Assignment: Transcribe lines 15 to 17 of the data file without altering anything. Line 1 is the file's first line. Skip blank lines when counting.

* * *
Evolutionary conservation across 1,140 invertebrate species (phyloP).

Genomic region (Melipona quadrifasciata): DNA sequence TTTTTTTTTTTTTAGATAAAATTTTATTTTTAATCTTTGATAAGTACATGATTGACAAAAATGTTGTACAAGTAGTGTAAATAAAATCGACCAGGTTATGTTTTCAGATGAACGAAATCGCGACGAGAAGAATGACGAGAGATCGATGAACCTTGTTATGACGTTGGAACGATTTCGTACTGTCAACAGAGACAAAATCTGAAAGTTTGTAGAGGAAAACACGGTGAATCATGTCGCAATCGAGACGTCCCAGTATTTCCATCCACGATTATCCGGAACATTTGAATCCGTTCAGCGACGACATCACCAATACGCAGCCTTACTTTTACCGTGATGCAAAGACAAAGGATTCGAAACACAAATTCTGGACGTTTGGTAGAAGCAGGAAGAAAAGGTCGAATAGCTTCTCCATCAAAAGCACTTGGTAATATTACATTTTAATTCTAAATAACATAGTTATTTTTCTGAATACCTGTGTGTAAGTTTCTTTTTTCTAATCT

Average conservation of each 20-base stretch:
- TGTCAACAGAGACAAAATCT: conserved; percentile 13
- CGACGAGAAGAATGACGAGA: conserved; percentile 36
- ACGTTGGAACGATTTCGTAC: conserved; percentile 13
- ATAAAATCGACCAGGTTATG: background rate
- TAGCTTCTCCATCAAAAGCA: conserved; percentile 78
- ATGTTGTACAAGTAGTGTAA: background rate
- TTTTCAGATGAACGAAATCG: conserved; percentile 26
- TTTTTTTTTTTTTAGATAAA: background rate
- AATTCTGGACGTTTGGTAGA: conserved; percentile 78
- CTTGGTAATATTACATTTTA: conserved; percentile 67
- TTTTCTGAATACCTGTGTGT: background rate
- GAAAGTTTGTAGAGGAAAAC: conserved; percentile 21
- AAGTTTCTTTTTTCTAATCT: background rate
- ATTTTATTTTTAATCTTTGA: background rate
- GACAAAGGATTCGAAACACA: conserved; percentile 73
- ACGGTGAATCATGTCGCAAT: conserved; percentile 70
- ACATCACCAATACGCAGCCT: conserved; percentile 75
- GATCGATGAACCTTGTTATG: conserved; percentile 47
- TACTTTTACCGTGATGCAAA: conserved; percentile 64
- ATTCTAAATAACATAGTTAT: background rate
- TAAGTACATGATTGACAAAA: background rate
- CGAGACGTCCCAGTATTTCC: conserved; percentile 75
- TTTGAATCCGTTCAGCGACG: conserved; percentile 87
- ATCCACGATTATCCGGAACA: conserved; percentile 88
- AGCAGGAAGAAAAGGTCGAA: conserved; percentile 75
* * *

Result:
- GAAAGTTTGTAGAGGAAAAC: conserved; percentile 21
- AAGTTTCTTTTTTCTAATCT: background rate
- ATTTTATTTTTAATCTTTGA: background rate